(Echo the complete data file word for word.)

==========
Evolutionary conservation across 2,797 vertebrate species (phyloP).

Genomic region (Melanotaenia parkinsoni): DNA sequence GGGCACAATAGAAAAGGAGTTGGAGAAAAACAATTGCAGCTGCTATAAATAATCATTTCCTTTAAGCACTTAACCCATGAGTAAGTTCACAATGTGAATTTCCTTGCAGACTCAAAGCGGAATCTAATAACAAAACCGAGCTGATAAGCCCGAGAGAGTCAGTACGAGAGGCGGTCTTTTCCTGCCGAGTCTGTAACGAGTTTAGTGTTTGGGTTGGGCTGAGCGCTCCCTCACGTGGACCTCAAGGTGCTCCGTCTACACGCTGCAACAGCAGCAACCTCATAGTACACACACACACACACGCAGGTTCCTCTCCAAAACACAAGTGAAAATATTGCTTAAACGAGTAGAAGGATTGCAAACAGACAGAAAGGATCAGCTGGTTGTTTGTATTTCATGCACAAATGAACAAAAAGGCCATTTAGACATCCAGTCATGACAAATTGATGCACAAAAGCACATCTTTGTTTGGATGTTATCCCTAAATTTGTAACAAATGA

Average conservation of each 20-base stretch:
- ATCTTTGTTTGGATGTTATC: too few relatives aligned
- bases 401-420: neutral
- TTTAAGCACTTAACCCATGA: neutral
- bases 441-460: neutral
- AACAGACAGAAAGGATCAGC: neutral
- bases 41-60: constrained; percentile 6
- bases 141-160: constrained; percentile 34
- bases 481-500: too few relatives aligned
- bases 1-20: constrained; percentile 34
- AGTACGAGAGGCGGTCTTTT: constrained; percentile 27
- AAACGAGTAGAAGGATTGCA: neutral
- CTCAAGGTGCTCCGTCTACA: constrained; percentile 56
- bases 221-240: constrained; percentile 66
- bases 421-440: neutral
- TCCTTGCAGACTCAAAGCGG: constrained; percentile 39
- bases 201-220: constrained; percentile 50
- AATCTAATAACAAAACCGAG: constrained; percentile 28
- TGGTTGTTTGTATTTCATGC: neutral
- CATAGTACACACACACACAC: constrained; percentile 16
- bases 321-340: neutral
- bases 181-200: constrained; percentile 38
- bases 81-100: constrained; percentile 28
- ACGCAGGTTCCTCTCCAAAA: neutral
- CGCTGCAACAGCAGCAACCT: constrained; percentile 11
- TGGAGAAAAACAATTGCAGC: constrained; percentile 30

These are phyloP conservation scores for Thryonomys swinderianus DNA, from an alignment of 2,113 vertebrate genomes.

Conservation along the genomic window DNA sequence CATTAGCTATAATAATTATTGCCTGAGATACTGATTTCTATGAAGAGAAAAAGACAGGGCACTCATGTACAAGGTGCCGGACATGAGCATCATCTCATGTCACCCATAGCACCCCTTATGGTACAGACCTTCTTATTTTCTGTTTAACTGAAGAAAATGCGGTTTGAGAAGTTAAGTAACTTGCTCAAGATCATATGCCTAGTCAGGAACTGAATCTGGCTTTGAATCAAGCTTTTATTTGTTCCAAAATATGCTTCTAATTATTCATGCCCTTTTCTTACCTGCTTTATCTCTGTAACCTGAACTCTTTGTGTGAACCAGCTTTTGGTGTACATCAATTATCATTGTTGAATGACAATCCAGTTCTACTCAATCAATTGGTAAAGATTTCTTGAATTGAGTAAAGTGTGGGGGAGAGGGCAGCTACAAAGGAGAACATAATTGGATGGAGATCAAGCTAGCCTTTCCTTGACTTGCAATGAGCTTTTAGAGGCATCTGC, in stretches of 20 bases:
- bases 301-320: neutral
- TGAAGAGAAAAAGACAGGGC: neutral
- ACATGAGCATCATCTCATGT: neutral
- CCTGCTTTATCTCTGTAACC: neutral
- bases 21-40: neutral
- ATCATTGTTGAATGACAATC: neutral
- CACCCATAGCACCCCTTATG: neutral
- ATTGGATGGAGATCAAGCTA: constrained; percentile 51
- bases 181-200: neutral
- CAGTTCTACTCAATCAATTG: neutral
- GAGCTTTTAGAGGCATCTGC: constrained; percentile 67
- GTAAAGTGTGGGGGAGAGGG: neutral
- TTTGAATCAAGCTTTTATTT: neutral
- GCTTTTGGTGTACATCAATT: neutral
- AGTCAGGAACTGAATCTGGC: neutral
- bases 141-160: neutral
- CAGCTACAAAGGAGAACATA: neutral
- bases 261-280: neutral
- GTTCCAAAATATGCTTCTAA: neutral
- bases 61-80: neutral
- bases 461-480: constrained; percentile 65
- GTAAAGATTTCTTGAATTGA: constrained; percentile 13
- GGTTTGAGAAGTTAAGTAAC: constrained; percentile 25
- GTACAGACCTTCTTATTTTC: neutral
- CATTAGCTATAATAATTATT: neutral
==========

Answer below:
Evolutionary conservation across 2,797 vertebrate species (phyloP).

Genomic region (Melanotaenia parkinsoni): DNA sequence GGGCACAATAGAAAAGGAGTTGGAGAAAAACAATTGCAGCTGCTATAAATAATCATTTCCTTTAAGCACTTAACCCATGAGTAAGTTCACAATGTGAATTTCCTTGCAGACTCAAAGCGGAATCTAATAACAAAACCGAGCTGATAAGCCCGAGAGAGTCAGTACGAGAGGCGGTCTTTTCCTGCCGAGTCTGTAACGAGTTTAGTGTTTGGGTTGGGCTGAGCGCTCCCTCACGTGGACCTCAAGGTGCTCCGTCTACACGCTGCAACAGCAGCAACCTCATAGTACACACACACACACACGCAGGTTCCTCTCCAAAACACAAGTGAAAATATTGCTTAAACGAGTAGAAGGATTGCAAACAGACAGAAAGGATCAGCTGGTTGTTTGTATTTCATGCACAAATGAACAAAAAGGCCATTTAGACATCCAGTCATGACAAATTGATGCACAAAAGCACATCTTTGTTTGGATGTTATCCCTAAATTTGTAACAAATGA

Average conservation of each 20-base stretch:
- ATCTTTGTTTGGATGTTATC: too few relatives aligned
- bases 401-420: neutral
- TTTAAGCACTTAACCCATGA: neutral
- bases 441-460: neutral
- AACAGACAGAAAGGATCAGC: neutral
- bases 41-60: constrained; percentile 6
- bases 141-160: constrained; percentile 34
- bases 481-500: too few relatives aligned
- bases 1-20: constrained; percentile 34
- AGTACGAGAGGCGGTCTTTT: constrained; percentile 27
- AAACGAGTAGAAGGATTGCA: neutral
- CTCAAGGTGCTCCGTCTACA: constrained; percentile 56
- bases 221-240: constrained; percentile 66
- bases 421-440: neutral
- TCCTTGCAGACTCAAAGCGG: constrained; percentile 39
- bases 201-220: constrained; percentile 50
- AATCTAATAACAAAACCGAG: constrained; percentile 28
- TGGTTGTTTGTATTTCATGC: neutral
- CATAGTACACACACACACAC: constrained; percentile 16
- bases 321-340: neutral
- bases 181-200: constrained; percentile 38
- bases 81-100: constrained; percentile 28
- ACGCAGGTTCCTCTCCAAAA: neutral
- CGCTGCAACAGCAGCAACCT: constrained; percentile 11
- TGGAGAAAAACAATTGCAGC: constrained; percentile 30

These are phyloP conservation scores for Thryonomys swinderianus DNA, from an alignment of 2,113 vertebrate genomes.

Conservation along the genomic window DNA sequence CATTAGCTATAATAATTATTGCCTGAGATACTGATTTCTATGAAGAGAAAAAGACAGGGCACTCATGTACAAGGTGCCGGACATGAGCATCATCTCATGTCACCCATAGCACCCCTTATGGTACAGACCTTCTTATTTTCTGTTTAACTGAAGAAAATGCGGTTTGAGAAGTTAAGTAACTTGCTCAAGATCATATGCCTAGTCAGGAACTGAATCTGGCTTTGAATCAAGCTTTTATTTGTTCCAAAATATGCTTCTAATTATTCATGCCCTTTTCTTACCTGCTTTATCTCTGTAACCTGAACTCTTTGTGTGAACCAGCTTTTGGTGTACATCAATTATCATTGTTGAATGACAATCCAGTTCTACTCAATCAATTGGTAAAGATTTCTTGAATTGAGTAAAGTGTGGGGGAGAGGGCAGCTACAAAGGAGAACATAATTGGATGGAGATCAAGCTAGCCTTTCCTTGACTTGCAATGAGCTTTTAGAGGCATCTGC, in stretches of 20 bases:
- bases 301-320: neutral
- TGAAGAGAAAAAGACAGGGC: neutral
- ACATGAGCATCATCTCATGT: neutral
- CCTGCTTTATCTCTGTAACC: neutral
- bases 21-40: neutral
- ATCATTGTTGAATGACAATC: neutral
- CACCCATAGCACCCCTTATG: neutral
- ATTGGATGGAGATCAAGCTA: constrained; percentile 51
- bases 181-200: neutral
- CAGTTCTACTCAATCAATTG: neutral
- GAGCTTTTAGAGGCATCTGC: constrained; percentile 67
- GTAAAGTGTGGGGGAGAGGG: neutral
- TTTGAATCAAGCTTTTATTT: neutral
- GCTTTTGGTGTACATCAATT: neutral
- AGTCAGGAACTGAATCTGGC: neutral
- bases 141-160: neutral
- CAGCTACAAAGGAGAACATA: neutral
- bases 261-280: neutral
- GTTCCAAAATATGCTTCTAA: neutral
- bases 61-80: neutral
- bases 461-480: constrained; percentile 65
- GTAAAGATTTCTTGAATTGA: constrained; percentile 13
- GGTTTGAGAAGTTAAGTAAC: constrained; percentile 25
- GTACAGACCTTCTTATTTTC: neutral
- CATTAGCTATAATAATTATT: neutral